29. The rest of the world IA in emerging markets Literacy and numeracy Tools and techniques
    30. http://www.flickr.com/photos/fornal/404105617/
    31. 8 simple rules
    32. 8 simple observations
    33. 1 People rich, time rich, money poor
    34. 2 It’s not what you know, it’s who you know
    35. 3 Order through chaos
    36. 4 Everything is shared
    37. 5 Context is king
    38. 6 Expect the unexpected
    39. 7 Stay on the beaten path
    40. 8 Everyone is MacGyver
    41. 8 simple observations People rich, time rich, money poor It’s not what you know, it’s who you know Order through chaos Everything is shared Context is king Expect the unexpected Stay on the beaten path Everyone is MacGyver
    42. The rest of the world IA in emerging markets Literacy and numeracy Tools and techniques
    43. Miles Rochford
    44. http://en.wikipedia.org/wiki/File:World_literacy_map_UNHD_2007_2008.png
    45. What can IA do? Pictures Metaphors Memorability
    46. Miles Rochford
    47. http://upload.wikimedia.org/wikipedia/commons/4/42/XO-Beta1-mikemcgregor-2.jpg
    48. wikipedia.org
    49. apple.com/ipodshuffle
    50. The rest of the world IA in emerging markets Literacy and numeracy Tools and techniques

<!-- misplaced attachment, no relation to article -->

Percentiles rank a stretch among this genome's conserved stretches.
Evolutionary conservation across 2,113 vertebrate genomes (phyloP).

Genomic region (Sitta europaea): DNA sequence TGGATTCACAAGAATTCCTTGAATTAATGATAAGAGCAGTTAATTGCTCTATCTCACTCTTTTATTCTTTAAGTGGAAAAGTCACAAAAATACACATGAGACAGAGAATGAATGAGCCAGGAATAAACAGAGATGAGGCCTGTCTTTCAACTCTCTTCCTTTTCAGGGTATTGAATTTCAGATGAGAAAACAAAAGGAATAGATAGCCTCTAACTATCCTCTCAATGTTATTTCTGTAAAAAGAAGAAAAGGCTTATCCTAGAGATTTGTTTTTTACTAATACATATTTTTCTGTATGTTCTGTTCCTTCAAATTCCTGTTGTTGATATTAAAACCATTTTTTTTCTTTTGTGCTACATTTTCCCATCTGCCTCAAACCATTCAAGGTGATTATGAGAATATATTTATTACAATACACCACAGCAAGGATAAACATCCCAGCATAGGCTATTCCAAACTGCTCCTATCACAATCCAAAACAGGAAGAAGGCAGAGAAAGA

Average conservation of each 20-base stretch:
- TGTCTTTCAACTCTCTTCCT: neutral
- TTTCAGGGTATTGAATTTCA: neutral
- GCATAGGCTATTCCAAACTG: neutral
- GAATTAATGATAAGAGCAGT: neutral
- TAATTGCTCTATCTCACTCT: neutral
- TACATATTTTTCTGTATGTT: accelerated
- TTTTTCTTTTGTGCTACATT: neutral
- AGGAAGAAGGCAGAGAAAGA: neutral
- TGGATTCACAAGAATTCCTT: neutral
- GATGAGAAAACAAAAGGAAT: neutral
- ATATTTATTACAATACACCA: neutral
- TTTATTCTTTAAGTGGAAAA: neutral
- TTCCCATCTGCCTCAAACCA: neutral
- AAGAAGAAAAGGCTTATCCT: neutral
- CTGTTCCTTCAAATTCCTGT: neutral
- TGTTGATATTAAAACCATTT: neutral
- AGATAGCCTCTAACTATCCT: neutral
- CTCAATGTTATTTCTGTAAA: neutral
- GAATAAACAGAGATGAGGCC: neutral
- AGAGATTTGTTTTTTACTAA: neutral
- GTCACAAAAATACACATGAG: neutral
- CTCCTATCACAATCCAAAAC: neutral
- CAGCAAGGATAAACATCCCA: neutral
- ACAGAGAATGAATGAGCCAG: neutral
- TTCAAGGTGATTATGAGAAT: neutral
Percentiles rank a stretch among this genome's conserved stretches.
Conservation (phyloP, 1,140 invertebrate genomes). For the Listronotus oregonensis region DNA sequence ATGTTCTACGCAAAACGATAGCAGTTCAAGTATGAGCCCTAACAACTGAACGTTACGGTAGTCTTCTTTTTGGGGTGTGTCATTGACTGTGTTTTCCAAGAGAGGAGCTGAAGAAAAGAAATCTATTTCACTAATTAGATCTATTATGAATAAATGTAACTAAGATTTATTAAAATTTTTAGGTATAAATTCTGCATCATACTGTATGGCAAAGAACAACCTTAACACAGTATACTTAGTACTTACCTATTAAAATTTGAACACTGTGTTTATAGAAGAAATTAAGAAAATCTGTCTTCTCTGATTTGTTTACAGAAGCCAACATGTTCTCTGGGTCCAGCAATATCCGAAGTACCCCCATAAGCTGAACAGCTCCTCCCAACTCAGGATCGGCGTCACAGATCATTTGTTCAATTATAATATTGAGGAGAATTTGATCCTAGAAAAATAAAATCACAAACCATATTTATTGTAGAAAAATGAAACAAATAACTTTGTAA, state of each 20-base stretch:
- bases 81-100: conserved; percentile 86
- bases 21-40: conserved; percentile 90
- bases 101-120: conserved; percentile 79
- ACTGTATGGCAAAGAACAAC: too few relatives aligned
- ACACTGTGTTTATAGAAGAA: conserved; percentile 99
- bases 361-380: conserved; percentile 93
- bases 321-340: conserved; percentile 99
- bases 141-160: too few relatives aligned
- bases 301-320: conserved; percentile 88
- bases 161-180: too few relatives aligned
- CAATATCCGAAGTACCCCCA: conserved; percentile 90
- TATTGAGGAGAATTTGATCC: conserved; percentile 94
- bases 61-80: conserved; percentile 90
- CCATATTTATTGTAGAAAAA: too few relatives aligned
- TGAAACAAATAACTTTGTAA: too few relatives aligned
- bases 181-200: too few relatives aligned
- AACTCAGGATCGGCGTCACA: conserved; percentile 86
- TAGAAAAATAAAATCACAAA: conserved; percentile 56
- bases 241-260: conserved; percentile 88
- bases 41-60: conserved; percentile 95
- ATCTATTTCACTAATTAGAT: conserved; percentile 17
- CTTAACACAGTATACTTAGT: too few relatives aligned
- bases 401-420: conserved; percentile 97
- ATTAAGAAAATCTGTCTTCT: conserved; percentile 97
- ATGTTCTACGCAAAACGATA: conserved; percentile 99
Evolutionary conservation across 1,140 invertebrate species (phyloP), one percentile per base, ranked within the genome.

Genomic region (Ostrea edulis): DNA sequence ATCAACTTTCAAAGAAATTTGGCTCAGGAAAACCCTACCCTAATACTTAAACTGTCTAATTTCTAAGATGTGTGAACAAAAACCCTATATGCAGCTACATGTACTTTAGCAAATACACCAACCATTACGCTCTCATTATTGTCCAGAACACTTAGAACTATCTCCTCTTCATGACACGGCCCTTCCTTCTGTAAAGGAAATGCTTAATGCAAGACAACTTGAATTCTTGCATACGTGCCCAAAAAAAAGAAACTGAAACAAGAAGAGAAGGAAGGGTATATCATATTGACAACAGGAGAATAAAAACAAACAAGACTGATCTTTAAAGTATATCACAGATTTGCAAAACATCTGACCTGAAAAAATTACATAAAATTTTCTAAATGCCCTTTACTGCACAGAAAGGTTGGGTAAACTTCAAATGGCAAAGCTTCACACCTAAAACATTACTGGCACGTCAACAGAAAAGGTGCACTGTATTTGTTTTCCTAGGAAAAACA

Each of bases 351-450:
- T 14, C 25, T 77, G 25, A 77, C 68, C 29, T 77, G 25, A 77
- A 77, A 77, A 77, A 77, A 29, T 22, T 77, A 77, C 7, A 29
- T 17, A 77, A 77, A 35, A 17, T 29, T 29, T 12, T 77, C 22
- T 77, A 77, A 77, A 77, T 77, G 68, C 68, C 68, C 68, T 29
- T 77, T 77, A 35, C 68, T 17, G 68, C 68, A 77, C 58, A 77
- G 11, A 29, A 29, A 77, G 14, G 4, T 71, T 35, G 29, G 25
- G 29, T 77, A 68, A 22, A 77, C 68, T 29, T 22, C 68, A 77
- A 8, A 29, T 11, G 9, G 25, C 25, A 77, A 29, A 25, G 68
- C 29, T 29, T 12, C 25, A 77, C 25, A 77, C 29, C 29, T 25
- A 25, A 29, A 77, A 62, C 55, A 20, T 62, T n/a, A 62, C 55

51. Tools and techniques Internationalization Localization Language Research Testing
    52. Internationalization Making stuff work everywhere. It’s hard.
    53. Localization Making stuff work somewhere. It’s hard too.
    54. Language Linguistics is central to IA. How do you deal with: • no alphabetic order? google.com • right-to-left reading? • concepts that don’t translate?
    55. Research There is nothing like being there. Range of tools available: • ethnography • fieldwork • market research
    56. Testing Can you test without being there? How can you test with illiterate or innumerate people? How do you co-create with people?
    57. The rest of the world IA in emerging markets Literacy and numeracy Tools and techniques
    58. IA for the rest of the world
    59. Role of IA Support development, growth and sustainability Maintain existing livelihoods Enable life improvement
    60. Good design is a right, not a privilege.
    61. Thank you. Kiitos. Eddie Shannon
    62. Questions? miles.rochford@gmail.com www.slideshare.net/rochford @21five Local photographer, paid by Miles Rochford